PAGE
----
PLUM Clinch Disasters In MMA
Relive Three UFC Fights & Thai Clinch Flops
The plum is one of the deadliest clinch techniques utilized in Muay Thai.
Usually referred to as just a “Muay Thai clinch” or simply “Thai clinch,” it is often solely characterized as having a dominant double collar tie. However, the technique itself serves to break down the opponent by negating any punches in close quarters and by drawing the body/head nearer to incoming massive knees.
Unsurprisingly, outside of Muay Thai, not every fighter is a master of its techniques because they locked in a Thai clinch a couple of times in their careers. Not every plum position is so skillfully executed inside the MMA arena. In fact, the plum position, when executed with poor control can also serve as a double-edged sword.
Let’s take a look at some of the MMA fights where the application of the plum clinch backfired.
Anderson Silva vs. Chris Weidman II
Silva sets up a nice under hook with his left arm to control Weidman’s right arm. Anderson also establishes a nice single collar tie with his right arm while keeping compact and tucking his face into Weidman’s left shoulder to prevent any damage from being taken.
After controlling the exchange with a left underhook and single right-hand collar tie, Anderson looks to advance to the plum position. This is after Chris attempts to crossface out of the clinch with his left arm.
Anderson advances to the double collar tie and successfully controls Weidman’s posture while looking to create another highlight reel KO with the plum.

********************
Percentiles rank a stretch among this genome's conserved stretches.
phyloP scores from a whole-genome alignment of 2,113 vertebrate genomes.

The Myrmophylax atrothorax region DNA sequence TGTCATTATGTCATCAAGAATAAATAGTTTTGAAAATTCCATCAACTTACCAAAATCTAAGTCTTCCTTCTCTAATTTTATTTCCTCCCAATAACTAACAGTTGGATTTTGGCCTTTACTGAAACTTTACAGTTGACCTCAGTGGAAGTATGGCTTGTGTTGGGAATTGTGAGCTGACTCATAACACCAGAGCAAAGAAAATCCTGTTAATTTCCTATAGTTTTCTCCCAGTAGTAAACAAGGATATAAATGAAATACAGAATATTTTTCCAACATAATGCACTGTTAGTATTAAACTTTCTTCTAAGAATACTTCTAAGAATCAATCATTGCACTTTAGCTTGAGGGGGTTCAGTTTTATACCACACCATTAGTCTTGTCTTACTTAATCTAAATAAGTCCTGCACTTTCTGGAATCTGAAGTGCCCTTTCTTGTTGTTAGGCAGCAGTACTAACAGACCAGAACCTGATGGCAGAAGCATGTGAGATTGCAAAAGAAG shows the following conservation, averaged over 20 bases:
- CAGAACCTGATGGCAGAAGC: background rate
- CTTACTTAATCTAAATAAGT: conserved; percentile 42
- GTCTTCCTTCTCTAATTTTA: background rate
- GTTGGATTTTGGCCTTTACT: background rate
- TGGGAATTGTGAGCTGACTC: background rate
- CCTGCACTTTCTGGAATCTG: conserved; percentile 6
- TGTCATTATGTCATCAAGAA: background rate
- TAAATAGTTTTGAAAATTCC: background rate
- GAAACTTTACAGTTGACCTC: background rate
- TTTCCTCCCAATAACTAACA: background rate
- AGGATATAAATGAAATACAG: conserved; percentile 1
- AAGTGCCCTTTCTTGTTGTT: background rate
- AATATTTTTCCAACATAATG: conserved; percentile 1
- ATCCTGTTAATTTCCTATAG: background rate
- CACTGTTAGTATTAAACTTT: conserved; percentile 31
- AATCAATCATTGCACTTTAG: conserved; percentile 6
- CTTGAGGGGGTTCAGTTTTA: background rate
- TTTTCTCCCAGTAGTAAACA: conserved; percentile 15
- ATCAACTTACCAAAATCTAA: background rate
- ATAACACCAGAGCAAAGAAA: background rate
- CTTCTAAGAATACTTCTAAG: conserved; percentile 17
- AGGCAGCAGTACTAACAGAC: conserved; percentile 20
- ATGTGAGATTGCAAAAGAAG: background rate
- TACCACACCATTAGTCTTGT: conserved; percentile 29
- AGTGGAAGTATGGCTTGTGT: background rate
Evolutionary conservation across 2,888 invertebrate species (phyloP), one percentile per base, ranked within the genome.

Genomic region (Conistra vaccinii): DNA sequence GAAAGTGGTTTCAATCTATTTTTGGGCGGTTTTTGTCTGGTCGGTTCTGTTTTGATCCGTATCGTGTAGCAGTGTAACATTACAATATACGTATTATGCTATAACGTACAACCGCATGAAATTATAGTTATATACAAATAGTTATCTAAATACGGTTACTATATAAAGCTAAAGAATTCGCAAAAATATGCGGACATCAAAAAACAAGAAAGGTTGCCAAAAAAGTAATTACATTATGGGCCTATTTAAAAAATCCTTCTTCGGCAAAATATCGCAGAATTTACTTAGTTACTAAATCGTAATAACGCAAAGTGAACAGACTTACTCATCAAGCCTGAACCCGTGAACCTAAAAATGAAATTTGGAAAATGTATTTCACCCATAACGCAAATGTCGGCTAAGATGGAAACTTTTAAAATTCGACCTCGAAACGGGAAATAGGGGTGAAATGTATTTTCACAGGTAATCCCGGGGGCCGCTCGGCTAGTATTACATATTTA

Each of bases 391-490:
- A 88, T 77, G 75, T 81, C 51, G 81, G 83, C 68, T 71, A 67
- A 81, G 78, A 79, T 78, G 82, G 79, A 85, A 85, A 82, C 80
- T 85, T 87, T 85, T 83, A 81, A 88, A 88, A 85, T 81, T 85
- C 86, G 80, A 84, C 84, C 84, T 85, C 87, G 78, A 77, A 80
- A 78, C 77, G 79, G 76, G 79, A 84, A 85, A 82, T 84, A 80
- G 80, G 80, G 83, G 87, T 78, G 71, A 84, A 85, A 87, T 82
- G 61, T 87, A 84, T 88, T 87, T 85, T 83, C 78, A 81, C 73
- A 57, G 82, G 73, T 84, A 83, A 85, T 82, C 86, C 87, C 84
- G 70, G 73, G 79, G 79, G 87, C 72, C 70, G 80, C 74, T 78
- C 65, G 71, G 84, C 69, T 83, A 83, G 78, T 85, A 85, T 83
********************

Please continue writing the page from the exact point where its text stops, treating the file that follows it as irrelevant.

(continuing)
Uh-oh. Anderson is unable to keep the plum compact without clearing Weidman’s left arm. Weidman’s left arm crossface defense actually keeps Anderson’s head in range and within range of the right hand. Anderson goes for a knee and at the same time, Weidman is able to throw the right hook exactly where the left arm has kept Anderson’s head in place.
Anderson eats the right hook, loses the position and hits the mat.
Johny Hendricks vs. Amir Sadollah
Amir gets in close to clinch and does well to control Johny’s left arm with his right.
Amir gives up control with his right to set up a plum position, leaving Johny’s left hand wide open (Johny is known to have knockout power in this hand, too).
Although Amir secures a double collar tie, he is unable to control Johny’s posture and unable to maintain his own as Johny pulls Amir’s head down into a left uppercut.
After eating several more uppercuts, Amir can’t keep his elbows tight in the plum he locked, allowing Johny’s left uppercut to continually slip through. To make matters worse, distance between the hips in the plum allows Johny the space to load up on the left upper cut.
Like a true captain and his ship, Sadollah refuses to abandon the plum, instead opting to go down while eating left uppercuts.
Wanderlei Silva vs. Chris Leben
‘The Axe Murderer,’ no stranger to brawls, transitions eagerly into the clinch with Leben immediately after throwing bombs and haymakers.
Wanderlei immediately advances to the double collar tie but cannot close the distance nor control Leben in the position.
Wanderlei gives Leben too much space and distance to load up the left uppercut.
Much like in Sadollah in his fight featured above, Wanderlei can’t keep his elbows tight. This vulnerability allows Leben’s loaded left uppercut to slide right through.
Wanderlei eats another heavy sledgehammer on his way out.
Some of the Muay Thai clinching seen in mixed martial arts is merely a tip of the iceberg modified to suit the current condition.
There are many more technicalities involved and not every display of striking in the clinch is a masterful display of Muay Thai as certain MMA commentators will lead you to believe. In particular, it is true that having a successful tightly locked plum position usually ends up destroying its victims in the clinch in devastating fashion.
But just the opposite, with poor control, the technique can quickly leave fighters in an extremely vulnerable position.